Men are at risk for osteoporosis too–Dr. Stephen Petteruti summarizes what you need to know to keep your spine healthy as you age.
Our image of osteoporosis is that of a little old lady, stooped over, at risk for a fractured hip. The overwhelming emphasis on preventing osteoporosis has been focused on women. They are at greater risk in general due to a thinner bone mass than men as well as the postmenopausal drop in bone density. In addition, since women tend to live longer than men, the incidence of hip fractures and other osteoporotic injuries is much greater in women than in men.
However, this disease does not discriminate based on gender. Being a man is no guaranteed protection against the devastating consequence of thin bones. This article will describe some of the risk factors that make you more likely to suffer from osteoporosis at some point in your life. I will also talk about measures you can pursue to guarantee a sturdy skeletal system throughout your entire life.
Our skeletal system is dynamic, living tissue. We are constantly destroying old bone and replacing it with new healthy bone. Properly maintained, our skeletal system should not “wear down” but should be perpetually replenished. As with other aspects of our health, healthy bones start with healthy living. Proper nutrition is essential. We are now discovering that the amounts of vitamin D ideal to optimize health is much greater than once believed. Recent research has led physicians to increase the recommended amount of vitamin D for people to take in their diets. Current recommendations target blood level of 80 mg/mL. In all my years of doing blood levels for vitamin D, I have not seen any patients in my practice at this level without vigorous use of supplements.
A rough estimate of the amount of vitamin D that you need is 1000 - 5000 units daily. While it is possible to take too much vitamin D, reported cases of toxicity are rare. Remember to take this vitamin with your largest meal, fat helps the vitamin to be better absorbed.
What about calcium? It turns out that calcium supplementation does not appear to be very valuable for men when it comes to bone density preservation. In some cases, extra calcium can increase calcium deposition into soft tissue such as arteries, causing increased heart disease and hardening of the arteries. If you’re predisposed toward kidney stones, it is especially important to avoid supplemental calcium.
I make it my practice not to advise men to take supplemental calcium unless there is a specific need.
There’s also growing awareness that Vitamin K–2 has significant value in both enhancing bone density and preventing hardening of the arteries. This vitamin helps to direct calcium to be deposited into the bone rather than soft tissue. K–2 should be considered in all men taking vitamin D supplementation.
The role of strength training: That which grows muscle also grows bone. Power training of any sort will help to stimulate the bones to become thicker and stronger. The more intense the power training, the greater the bone response. I do not consider walking to be adequate. This is far too gentle an activity to maximally stimulate bone.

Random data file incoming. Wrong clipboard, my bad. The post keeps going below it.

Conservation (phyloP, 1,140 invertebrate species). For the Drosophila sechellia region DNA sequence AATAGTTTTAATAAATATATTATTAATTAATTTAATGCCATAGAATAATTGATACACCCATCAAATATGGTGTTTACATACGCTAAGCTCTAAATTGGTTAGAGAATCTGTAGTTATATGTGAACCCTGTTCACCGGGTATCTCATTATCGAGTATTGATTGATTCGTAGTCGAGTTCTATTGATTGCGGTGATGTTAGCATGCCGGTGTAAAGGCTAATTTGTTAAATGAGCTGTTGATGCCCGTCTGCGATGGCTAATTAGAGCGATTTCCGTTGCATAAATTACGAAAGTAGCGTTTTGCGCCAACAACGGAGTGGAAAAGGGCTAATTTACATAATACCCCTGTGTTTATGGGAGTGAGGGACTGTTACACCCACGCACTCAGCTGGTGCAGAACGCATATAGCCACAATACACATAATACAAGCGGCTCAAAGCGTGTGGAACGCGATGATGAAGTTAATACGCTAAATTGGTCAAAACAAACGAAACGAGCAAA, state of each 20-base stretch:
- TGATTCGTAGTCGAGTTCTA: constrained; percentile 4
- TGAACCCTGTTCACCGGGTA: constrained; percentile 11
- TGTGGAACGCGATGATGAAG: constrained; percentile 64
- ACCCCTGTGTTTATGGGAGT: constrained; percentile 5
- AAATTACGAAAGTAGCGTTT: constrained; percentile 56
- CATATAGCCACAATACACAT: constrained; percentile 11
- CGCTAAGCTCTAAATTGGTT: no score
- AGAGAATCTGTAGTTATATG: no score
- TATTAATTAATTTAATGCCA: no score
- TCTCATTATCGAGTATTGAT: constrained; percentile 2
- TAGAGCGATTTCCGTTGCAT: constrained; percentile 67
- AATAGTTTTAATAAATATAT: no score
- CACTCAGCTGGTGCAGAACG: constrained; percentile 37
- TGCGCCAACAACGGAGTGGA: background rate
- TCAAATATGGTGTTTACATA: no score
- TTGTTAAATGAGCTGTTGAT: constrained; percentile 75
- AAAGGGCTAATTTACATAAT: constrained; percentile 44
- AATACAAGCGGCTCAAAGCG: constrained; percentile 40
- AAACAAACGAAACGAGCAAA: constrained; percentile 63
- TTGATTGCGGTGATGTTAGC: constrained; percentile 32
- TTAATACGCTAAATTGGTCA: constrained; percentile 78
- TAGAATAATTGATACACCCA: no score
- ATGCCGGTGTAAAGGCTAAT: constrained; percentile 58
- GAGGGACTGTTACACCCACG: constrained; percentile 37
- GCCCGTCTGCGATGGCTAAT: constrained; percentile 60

The best time to build bone is when you’re young. Prior to the age of 40 you retain your greatest ability to strengthen your bone structure. Too often I see young men in the rush of life–sprinting from job to home, raising children, paying bills, acting as if they will be young forever. Meanwhile, their skeleton is slowly weakening. All it really takes at this stage is once, ideally twice a week to do some vigorous power training for the lower body and upper body to keep your self vertical and strong.
If you happen to be reading this from the vantage point of an advanced age, rest assured that proper nutrition and strength training can stimulate bone at any point in your life journey. Not only will you protect yourself from fractures, but you will preserve your height as well. There’s absolutely no need for vertebrae to gradually collapse and shrink in their height, other than a lack of understanding and attention to the elements required to maintain a youthful skeleton.
What role do hormones play? As with women, sex hormones play a central role in maintaining bone density in men. Maintaining healthy, youthful levels of testosterone when accompanied by proper nutrition and exercise can do more to stimulate bone density preservation than diet and exercise alone.
In certain high-risk cases, I will use low-dose progesterone in men. While thought of as a female hormone, this agent is a powerful stimulus for bone formation. Over the years, I have moved away from prescription drugs for bone density preservation. Agents such as Fosamax and other drugs in the ”biphosphonate” class have questionable merit with regard to the quality of bone that they form and also have been connected with potentially serious side effects.
With the good news that men are living longer than ever, there comes the need to be prepared for the hundred-year lifespan. I suppose one way to avoid osteoporotic fractures is to simply die young–this approach is not widely recommended. For my part, I’m going to hit the weight room, continue my vitamin D, and keep my hormone levels at a youthful level.
Strong and vertical is the manly way to march through your golden years.